Major Heroin Ring Dismantled After 15-Month Investigation
MINNEAPOLIS (WCCO) — Some of the biggest suppliers of heroin in the metro are behind bars after the Minneapolis Police and the DEA dismantled a major heroin ring Thursday.
Police believe they’re connected to at least 10 heroin deaths in Minneapolis this year.
Police seized $10,000 in cash, two guns — and heroin with a street value totaling $16,000 Police credit tips from the community and more than a year of undercover work.
Investigators served warrants at six homes in north Minneapolis, Richfield, Apple Valley and Burnsville.
“I think it’s a significant impact on this group, I don’t think they’ll be dealing anytime soon,” said Inspector Matt Clark.
Police say undercover officers bought heroin from the suspects on 20 occasions during their 15-month investigation.
The suspects include seven men and one woman — many of which are family members. Kenneth Bettis, 31; Arnez Hawthorne, 28; Lee Howell, 30; David Bettis, 34; John Edmonds, 29; Marquis Bettis, 27; CJ Bettis, 29 and Jasmine Jackson, 22, were arrested.
Police say they were selling highly potent heroin, with 70 percent to 90 percent coming from a Mexican drug trafficking ring based out of Chicago.
This year in Minneapolis, there have been 79 overdoses, 51 of them from heroin.
“We have this picture of heroin users as being haggard, homeless people crouched in alleys or shooting galleries,” said Dr. Gavin Bart, director of addiction medicine at Hennepin County Medical Center. “What we’re seeing is this is spanning the socio-demographics of the state. We’re seeing incredibly wealthy, suburban high school all-stars doing this and we’re seeing the impoverished doing it. It’s an equal opportunity affliction.”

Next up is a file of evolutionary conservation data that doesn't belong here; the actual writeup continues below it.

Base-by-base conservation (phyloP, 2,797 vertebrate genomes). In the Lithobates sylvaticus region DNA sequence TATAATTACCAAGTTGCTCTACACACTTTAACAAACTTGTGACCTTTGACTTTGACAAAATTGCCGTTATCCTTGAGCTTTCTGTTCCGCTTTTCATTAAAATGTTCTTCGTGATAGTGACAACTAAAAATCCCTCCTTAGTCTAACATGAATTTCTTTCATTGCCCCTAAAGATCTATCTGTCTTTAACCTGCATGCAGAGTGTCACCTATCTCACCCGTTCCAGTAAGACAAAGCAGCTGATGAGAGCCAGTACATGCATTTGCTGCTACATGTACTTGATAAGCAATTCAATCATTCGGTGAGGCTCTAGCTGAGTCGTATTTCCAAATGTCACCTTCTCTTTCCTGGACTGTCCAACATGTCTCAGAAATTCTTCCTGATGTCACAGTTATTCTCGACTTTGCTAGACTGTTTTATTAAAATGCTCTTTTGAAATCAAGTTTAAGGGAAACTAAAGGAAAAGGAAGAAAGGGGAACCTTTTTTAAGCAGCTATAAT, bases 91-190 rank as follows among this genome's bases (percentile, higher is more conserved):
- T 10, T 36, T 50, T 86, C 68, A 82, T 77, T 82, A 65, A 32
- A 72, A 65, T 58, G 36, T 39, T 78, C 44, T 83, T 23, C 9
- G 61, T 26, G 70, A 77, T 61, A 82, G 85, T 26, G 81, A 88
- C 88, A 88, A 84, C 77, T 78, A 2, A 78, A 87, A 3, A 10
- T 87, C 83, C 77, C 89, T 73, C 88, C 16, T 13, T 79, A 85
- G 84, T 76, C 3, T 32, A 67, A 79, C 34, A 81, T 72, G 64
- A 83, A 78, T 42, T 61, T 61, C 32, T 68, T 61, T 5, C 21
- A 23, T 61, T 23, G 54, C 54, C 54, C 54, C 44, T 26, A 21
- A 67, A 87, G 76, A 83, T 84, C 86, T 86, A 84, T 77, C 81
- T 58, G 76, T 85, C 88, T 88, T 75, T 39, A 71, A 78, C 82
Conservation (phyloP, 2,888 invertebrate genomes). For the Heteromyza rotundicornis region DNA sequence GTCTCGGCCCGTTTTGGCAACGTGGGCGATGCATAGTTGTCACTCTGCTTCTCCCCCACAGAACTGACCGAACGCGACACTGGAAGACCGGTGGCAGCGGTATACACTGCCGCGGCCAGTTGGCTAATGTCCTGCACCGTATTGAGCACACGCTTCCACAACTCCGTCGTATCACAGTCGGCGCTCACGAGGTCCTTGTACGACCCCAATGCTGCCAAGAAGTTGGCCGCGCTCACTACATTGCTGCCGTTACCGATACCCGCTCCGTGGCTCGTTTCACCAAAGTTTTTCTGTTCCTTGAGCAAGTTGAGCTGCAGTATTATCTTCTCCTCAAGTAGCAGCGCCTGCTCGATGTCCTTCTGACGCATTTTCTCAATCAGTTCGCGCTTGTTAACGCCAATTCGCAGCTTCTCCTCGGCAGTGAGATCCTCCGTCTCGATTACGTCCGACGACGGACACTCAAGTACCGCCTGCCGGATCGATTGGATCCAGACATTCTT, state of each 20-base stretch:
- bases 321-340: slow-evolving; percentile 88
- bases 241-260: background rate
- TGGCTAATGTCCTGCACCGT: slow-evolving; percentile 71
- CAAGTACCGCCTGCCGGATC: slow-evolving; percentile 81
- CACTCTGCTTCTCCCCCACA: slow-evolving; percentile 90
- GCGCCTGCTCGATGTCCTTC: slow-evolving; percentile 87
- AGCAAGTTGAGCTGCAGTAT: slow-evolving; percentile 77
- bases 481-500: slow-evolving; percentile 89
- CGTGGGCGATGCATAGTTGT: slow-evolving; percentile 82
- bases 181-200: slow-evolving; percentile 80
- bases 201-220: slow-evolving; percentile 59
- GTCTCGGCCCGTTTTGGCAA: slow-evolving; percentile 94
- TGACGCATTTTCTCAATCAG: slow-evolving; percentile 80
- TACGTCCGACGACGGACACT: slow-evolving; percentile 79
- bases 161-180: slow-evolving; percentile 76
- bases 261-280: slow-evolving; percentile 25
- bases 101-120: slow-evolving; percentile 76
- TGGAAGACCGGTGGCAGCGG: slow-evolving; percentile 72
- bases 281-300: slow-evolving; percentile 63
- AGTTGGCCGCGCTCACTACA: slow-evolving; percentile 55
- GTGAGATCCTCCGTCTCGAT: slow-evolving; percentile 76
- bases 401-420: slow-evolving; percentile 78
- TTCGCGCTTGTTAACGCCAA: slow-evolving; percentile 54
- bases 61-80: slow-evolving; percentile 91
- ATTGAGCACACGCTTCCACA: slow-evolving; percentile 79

The growing number of young people overdosing on the drug is part of what prompted this investigation.
Inspector Clark expects the suspected dealers will be behind bars for a long time.
“They knew if they were able to take this group down and put an end to the drug dealing with the high-potency drug dealing that would lead to a decrease in overdoses and ultimately save lives,” he said.
Police received help from people who overdosed on heroin in tracking the suspected drug dealers. And they say all the tips from the community were also big help.
Police want to remind people to give them a call if they see anything suspicious happening in their neighborhood.